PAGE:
Argentina’s disputed debts: Feeding the vultures

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How to manage the migrant crisis

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Argentina’s disputed debts

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Buenos Aires

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One man’s vulture is another man’s victim

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The government has struck one deal with holdout creditors. Others will be harder

One man’s vulture is another man’s victim

IT MAY have taken 14 years, but the holders of $900m of bonds on which Argentina defaulted in 2001 should soon be repaid. On February 2nd Alfonso Prat-Gay, Argentina’s new finance minister, announced a deal with Italian bondholders worth $1.35 billion, or 150% of the principal. The “pre-agreement” (it still has to be approved by Argentina’s Congress) is fairly small: it covers only 15% of the “holdouts” who rejected restructurings in 2005 and 2010. But it sets an important precedent. The creditors had been seeking $2.5 billion, including outstanding interest payments, and Argentina hopes to persuade the remaining …

Don't shed a tier: How to make negative rates less painful

NEGATIVE interest rates are intended to give the economy a boost. But one potential side effect can be to damage the banking system. A cut to official interest rates feeds through into money markets. In addition to moving the exchange rate, that affects asset prices and wholesale borrowing rates. Commercial banks generally react by lowering the rate they charge borrowers. Banks would normally pass that reduction on to their depositors but, as depositors by and large refuse to pay for their accounts, they find it difficult to push their deposit rates below zero.That means that once official rates hit zero, further cuts reduce banks’ lending rates but not their borrowing rates. That squeezes their net interest margin—the main way they make money. Though the mechanisms are as yet unknown, some worry that if banking becomes unprofitable, banks might cut back on their lending. That could be economically detrimental. Central banks are therefore keen to find ways of pushing interest rates below zero without damaging their banking systems’ profitability. They have tried to do this in a number of ways.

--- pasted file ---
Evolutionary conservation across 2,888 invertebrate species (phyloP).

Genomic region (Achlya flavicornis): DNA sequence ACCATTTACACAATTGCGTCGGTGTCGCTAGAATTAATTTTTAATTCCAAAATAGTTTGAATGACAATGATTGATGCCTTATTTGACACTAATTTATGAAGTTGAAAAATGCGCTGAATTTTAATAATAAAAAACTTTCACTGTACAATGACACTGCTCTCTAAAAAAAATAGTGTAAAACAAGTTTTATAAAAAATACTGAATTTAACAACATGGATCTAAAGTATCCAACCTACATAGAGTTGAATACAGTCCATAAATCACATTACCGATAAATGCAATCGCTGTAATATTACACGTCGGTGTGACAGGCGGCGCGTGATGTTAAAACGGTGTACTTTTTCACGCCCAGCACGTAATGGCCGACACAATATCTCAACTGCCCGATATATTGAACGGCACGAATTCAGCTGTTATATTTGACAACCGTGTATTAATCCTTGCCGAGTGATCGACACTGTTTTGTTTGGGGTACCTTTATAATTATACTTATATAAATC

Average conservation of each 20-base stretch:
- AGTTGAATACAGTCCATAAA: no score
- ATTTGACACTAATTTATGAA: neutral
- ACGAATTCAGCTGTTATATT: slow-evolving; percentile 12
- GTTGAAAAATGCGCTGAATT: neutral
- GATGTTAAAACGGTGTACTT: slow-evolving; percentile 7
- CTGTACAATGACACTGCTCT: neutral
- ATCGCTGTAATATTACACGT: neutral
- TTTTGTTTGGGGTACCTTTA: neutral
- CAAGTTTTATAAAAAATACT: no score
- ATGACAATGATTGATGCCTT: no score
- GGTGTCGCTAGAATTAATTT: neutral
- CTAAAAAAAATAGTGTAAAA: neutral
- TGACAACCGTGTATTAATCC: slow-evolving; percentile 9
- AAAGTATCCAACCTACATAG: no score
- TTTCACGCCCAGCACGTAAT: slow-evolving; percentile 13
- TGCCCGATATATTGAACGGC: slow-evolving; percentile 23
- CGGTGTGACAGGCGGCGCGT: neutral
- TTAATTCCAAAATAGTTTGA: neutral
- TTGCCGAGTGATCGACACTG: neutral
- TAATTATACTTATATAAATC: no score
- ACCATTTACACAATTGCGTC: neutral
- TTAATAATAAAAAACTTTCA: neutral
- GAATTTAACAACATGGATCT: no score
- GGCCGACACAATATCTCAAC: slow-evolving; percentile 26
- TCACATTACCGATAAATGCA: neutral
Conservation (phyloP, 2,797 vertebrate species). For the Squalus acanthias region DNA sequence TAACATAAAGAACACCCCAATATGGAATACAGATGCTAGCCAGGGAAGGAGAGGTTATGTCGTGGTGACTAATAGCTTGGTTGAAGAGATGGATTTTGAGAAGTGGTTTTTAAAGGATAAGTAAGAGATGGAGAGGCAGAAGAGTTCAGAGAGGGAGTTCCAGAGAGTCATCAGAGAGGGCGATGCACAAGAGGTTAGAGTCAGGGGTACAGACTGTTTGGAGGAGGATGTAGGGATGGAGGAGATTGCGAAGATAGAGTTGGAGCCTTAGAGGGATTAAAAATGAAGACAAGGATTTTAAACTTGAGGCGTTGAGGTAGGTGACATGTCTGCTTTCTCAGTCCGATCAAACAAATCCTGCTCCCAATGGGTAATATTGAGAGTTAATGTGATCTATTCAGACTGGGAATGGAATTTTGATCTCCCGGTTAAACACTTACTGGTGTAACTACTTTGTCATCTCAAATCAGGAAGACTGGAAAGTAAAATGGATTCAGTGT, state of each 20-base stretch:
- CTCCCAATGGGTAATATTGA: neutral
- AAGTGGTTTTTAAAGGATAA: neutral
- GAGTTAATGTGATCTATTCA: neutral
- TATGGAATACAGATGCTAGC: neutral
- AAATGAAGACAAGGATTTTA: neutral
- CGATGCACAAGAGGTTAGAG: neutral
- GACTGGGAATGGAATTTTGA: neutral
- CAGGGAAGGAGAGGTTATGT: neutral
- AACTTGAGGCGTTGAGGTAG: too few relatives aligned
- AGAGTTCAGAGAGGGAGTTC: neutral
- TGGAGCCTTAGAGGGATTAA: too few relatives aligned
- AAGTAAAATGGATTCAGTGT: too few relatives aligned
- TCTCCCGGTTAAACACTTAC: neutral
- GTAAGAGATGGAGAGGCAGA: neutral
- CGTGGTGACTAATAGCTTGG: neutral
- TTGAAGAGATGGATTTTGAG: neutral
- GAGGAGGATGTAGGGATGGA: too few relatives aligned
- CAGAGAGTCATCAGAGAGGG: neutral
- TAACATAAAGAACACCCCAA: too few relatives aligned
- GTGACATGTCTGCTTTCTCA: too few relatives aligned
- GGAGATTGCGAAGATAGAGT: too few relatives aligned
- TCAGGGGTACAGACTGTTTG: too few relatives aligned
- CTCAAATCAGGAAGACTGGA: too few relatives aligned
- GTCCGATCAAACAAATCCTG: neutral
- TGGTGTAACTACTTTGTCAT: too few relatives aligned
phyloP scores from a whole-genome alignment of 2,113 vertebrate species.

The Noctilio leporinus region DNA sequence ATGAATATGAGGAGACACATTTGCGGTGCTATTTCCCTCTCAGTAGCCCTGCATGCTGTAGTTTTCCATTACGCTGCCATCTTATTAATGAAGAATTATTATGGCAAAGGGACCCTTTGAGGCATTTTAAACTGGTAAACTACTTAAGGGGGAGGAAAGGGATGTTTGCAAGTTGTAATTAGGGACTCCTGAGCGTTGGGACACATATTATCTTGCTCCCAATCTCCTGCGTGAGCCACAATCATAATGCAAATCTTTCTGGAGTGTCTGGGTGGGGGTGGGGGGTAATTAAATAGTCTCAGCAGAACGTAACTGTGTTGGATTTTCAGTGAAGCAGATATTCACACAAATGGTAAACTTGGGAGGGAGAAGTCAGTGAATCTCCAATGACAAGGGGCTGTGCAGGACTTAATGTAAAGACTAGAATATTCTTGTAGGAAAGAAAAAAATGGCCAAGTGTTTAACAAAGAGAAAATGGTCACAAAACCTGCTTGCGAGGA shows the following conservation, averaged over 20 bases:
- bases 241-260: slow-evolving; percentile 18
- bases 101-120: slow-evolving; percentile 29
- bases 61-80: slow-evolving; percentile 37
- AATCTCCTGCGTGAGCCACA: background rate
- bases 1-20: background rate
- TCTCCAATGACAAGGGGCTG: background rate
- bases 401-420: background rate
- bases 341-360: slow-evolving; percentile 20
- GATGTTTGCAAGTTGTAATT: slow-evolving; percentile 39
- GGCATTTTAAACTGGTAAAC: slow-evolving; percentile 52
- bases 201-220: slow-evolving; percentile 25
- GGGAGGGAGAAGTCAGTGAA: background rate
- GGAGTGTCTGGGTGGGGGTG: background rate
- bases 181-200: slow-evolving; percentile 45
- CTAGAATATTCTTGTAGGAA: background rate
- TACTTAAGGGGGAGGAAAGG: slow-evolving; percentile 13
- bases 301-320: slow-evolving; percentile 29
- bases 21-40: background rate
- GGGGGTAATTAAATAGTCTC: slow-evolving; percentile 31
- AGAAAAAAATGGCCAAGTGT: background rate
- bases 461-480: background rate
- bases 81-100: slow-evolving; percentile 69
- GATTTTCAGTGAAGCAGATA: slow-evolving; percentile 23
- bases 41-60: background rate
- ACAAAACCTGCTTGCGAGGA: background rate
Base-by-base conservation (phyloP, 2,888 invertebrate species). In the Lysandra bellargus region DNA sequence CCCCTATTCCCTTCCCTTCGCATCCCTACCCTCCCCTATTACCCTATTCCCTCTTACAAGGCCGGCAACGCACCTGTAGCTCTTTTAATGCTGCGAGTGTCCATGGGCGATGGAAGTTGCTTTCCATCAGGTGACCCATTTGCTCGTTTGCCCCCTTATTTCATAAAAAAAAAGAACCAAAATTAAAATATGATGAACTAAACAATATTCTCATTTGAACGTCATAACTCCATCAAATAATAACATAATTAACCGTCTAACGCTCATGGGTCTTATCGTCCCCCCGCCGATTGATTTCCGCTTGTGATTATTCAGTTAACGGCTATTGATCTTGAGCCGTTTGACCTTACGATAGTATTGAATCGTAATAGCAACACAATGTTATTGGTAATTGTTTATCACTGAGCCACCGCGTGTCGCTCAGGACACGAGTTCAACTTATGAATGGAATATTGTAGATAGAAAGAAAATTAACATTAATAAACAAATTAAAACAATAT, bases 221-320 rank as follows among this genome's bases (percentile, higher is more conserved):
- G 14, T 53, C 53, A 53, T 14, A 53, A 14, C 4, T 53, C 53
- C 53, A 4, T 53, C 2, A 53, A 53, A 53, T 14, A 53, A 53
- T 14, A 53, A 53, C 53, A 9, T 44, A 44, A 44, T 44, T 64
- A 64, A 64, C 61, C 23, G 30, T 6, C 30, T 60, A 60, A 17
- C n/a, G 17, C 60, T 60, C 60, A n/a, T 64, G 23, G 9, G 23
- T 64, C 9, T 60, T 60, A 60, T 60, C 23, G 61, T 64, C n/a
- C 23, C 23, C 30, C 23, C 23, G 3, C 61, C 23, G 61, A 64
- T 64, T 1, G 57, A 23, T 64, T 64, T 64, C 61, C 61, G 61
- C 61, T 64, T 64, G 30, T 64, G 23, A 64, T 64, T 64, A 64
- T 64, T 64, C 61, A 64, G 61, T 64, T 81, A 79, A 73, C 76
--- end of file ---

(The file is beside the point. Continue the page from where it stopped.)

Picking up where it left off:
The Bank of Japan (BoJ), which pushed its main policy rate negative last week, did it by introducing a complicated three tier interest rate structure. The headline negative rate will only apply to new balances created by the Bank’s continuing quantitative easing—what the BoJ …

Big banks: Chop chop

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The brawl begins

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Big banks

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Why haven’t banking giants got a lot smaller?

BOSSES at big banks would once have cringed at releasing the kind of results they have been serving up to investors in recent days. This week, for instance, Deutsche Bank posted a loss of €6.8 billion ($7.4 billion) for 2015. In the third quarter of last year the average return on equity at the biggest banks, those with more than $1 trillion in assets, was a wan 7.9%—far below the returns of 15-20% they were earning before the financial crisis. Exclude Chinese banks from the list, and the figure drops to a miserable 5.7%. Returns have been languishing at that level for several years.
In response, the banks’ top brass are following a similar template: retreats from certain countries or business lines, along with a stiff dose of job cuts. Barclays, which earlier this month said it would eliminate 1,000 jobs at its investment bank …